He adds: “Again, this corporation tax hike is likely to serve as a prompt for businesses to consider their overseas financial options.”
The deVere CEO concludes: “The Chancellor had to perform a tough juggling act. But stealthily dragging more people into the tax net and raising corporation tax might have negative, unintended consequences for the Treasury’s bottom line.”
Electricity Consumers Get 611,231 Meters Under MAP Scheme
Electricity Consumers Get 611,231 Meters Under MAP Scheme
A total of 611,231 meters have been deployed as at January 31, 2021 under the Meter Asset Provider initiative since its full operation despite the COVID-19 pandemic and other extraneous factors, the Nigerian Electricity Regulatory Commission has said.
NERC disclosed this in a consultation paper on the review of the MAP Regulations.
The proposed review of the MAP scheme is coming nearly four months after the Federal Government launched a new initiative called National Mass Metering Programme aimed at distributing six million meters to consumers free of charge.
“The existence of a huge metering gap and the need to ensure successful implementation of the MYTO 2020 Service-Based Tariff resulted in the approval of the NMMP, a policy of the Federal Government anchored on the provision of long-term low interest financing to the Discos,” NERC said.
The commission had in March 2018 approved the MAP Regulations with the aim of fast-tracking the closure of the metering gap in the sector through the engagement of third-party investors (called meter asset providers) for the financing, procurement, supply, installation and maintenance of meters.
It set a target of providing meters to all customers within three years, and directed the Discos and the approved MAPs to commence the rollout of meters not later than May 1, 2019.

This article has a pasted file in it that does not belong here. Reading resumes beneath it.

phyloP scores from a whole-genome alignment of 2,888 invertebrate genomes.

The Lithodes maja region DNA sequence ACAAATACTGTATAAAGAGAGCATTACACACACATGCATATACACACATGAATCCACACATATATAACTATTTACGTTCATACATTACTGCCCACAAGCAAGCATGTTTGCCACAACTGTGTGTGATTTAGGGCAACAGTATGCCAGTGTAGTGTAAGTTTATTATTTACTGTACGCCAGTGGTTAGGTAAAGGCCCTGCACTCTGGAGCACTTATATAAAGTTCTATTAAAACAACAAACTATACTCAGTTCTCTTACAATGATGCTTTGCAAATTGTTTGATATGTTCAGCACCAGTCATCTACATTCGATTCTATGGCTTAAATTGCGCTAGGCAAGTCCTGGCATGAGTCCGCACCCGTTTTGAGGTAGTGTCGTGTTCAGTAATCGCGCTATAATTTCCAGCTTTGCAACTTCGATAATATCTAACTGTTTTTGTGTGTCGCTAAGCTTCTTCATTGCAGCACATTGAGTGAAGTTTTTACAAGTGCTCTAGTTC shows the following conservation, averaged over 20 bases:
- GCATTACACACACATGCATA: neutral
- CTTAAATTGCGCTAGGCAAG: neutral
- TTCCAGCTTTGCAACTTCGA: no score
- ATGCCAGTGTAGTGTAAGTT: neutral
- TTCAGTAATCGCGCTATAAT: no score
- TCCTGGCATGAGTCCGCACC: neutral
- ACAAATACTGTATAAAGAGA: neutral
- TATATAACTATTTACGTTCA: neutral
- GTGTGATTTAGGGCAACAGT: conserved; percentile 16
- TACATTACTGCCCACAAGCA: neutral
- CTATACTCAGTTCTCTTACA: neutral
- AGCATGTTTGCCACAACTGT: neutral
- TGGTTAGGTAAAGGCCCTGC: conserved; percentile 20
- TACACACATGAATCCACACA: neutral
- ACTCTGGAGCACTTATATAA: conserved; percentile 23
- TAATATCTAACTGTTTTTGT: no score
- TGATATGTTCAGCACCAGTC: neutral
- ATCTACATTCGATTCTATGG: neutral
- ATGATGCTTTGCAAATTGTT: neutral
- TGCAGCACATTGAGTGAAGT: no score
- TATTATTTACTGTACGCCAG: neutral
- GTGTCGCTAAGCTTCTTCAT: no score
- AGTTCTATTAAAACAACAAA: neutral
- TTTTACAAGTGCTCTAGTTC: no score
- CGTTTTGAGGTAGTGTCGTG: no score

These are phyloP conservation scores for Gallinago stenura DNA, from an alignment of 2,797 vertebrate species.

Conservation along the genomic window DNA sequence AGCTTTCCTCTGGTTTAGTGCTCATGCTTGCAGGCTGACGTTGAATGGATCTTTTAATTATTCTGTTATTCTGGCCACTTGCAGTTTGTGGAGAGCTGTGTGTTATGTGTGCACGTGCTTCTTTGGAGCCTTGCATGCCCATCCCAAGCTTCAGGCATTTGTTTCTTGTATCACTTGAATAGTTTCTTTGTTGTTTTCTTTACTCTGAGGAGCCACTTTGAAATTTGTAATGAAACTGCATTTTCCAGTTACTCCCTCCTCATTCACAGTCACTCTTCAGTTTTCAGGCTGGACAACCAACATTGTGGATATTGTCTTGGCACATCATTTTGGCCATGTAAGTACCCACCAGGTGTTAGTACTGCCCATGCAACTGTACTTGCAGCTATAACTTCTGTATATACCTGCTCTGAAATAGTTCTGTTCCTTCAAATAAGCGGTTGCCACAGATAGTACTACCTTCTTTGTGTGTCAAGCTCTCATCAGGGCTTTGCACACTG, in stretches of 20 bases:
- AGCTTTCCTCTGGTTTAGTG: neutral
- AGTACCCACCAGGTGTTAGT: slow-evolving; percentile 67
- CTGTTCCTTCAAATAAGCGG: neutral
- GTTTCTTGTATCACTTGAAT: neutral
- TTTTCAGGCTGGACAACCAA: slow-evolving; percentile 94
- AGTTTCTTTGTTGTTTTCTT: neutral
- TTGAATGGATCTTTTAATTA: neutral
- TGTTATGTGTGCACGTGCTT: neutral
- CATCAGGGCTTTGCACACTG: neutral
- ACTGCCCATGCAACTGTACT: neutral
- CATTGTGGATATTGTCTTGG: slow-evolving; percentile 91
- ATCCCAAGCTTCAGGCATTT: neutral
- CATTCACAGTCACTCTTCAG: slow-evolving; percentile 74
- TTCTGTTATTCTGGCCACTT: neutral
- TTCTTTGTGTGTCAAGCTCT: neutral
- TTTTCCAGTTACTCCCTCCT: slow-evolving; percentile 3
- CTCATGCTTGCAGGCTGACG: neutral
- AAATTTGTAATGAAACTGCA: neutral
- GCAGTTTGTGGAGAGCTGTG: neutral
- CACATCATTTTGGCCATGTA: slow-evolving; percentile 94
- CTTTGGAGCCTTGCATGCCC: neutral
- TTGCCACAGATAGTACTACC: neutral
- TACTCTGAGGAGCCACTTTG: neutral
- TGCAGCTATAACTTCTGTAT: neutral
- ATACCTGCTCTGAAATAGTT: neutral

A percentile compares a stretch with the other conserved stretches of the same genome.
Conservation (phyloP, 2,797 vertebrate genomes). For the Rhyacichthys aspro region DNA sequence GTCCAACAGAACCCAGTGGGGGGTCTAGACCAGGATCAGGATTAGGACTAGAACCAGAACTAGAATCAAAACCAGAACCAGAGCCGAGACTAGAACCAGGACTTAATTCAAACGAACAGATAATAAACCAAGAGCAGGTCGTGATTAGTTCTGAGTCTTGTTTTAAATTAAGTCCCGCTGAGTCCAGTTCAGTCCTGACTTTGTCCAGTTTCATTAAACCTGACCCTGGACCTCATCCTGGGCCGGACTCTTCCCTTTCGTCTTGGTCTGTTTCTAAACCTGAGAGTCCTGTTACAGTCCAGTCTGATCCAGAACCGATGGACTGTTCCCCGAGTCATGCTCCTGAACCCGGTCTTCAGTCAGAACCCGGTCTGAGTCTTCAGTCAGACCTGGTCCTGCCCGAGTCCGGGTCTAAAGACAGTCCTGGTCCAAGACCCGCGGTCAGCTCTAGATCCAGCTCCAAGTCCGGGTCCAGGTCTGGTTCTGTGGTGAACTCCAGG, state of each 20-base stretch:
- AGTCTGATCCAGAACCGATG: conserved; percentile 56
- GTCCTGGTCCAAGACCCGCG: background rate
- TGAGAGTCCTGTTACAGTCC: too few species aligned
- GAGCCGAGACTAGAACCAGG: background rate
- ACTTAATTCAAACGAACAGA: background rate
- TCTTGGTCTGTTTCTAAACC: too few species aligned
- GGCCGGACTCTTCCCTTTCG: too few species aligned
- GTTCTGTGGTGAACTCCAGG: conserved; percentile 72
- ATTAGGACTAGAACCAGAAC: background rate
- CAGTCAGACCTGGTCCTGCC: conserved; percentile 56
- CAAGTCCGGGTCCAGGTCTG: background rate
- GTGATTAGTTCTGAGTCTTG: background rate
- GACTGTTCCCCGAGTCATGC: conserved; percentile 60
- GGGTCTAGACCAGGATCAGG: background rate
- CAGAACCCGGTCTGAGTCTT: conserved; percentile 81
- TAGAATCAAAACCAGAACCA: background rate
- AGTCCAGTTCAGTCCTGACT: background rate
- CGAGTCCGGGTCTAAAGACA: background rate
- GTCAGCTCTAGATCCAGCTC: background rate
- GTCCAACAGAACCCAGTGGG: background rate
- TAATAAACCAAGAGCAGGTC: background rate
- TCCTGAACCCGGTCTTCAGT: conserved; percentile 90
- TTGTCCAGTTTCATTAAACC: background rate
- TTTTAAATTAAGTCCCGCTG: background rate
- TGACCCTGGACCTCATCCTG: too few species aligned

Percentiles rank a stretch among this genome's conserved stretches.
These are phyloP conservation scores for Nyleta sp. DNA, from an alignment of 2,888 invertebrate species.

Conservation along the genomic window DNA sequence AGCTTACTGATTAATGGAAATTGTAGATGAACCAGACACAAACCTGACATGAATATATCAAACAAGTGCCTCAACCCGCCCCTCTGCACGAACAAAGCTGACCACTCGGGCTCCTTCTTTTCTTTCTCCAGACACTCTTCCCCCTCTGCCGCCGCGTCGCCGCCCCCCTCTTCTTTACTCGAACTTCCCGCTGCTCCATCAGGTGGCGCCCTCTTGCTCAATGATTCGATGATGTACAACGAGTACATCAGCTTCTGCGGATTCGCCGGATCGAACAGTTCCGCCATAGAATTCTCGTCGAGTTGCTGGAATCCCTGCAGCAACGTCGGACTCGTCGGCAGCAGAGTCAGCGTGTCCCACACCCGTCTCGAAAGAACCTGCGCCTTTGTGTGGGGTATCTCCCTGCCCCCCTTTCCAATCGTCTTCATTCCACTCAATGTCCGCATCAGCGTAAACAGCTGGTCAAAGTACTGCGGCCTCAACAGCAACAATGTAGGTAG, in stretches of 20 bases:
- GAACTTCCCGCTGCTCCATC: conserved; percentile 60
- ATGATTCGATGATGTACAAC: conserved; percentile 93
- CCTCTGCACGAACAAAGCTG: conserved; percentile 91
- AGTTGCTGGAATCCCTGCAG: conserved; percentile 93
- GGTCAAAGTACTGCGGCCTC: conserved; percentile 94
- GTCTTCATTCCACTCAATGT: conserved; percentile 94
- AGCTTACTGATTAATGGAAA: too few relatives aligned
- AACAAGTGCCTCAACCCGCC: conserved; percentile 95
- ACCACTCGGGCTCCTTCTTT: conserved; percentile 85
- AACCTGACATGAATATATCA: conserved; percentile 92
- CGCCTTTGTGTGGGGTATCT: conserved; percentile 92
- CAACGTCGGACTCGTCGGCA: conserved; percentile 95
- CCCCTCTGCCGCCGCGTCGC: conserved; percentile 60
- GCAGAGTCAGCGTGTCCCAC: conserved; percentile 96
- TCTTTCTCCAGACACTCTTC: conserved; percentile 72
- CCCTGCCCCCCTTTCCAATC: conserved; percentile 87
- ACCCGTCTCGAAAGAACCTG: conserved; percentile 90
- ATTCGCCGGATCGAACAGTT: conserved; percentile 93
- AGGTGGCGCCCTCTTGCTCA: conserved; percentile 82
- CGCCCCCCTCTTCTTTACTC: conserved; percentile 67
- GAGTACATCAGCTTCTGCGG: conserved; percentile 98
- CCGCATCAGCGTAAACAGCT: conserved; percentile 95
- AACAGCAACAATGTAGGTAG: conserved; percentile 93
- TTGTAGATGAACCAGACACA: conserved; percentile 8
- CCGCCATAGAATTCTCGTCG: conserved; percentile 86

But in February 2020, NERC said several constraints, including changes in fiscal policy and the limited availability of long-term funding, had led to limited success in meter rollout.
NERC, in the consultation paper, highlighted three proposed options for metering implementation going forward.
The first option is to allow the implementation of both the NMMP and MAP metering frameworks to run concurrently; the second is to continue with the current MAP framework with meters procured under the NMMP supplied only through MAPs (by being off-takers from the local manufacturers/assemblers).
The third option is to wind down the MAP framework and allow the Discos to procure meters directly from local manufacturers/assemblers (or as procured by the World Bank), and enter into new contracts for the installation and maintenance of such meters.
“Customers who choose not to wait to receive meters based on the deployment schedule of the NMMP shall continue to have the option of making upfront payments for meters which will be installed within a maximum period of 10 working days,” NERC said.
The regulator said such customers would be refunded by the Discos through energy credits, adding that there would be no option for meter acquisition through the payment of a monthly meter service charge.
“Where meters have already been deployed under the meter service charge option, Discos shall make one-off repayment to affected customers and associated MAPs. Such meters shall be recognised in the rate base of the Discos,” it added.
NERC urged stakeholders to provide comments, objections, and representations on the proposed amendments within 21 days of the publication of the consultation paper.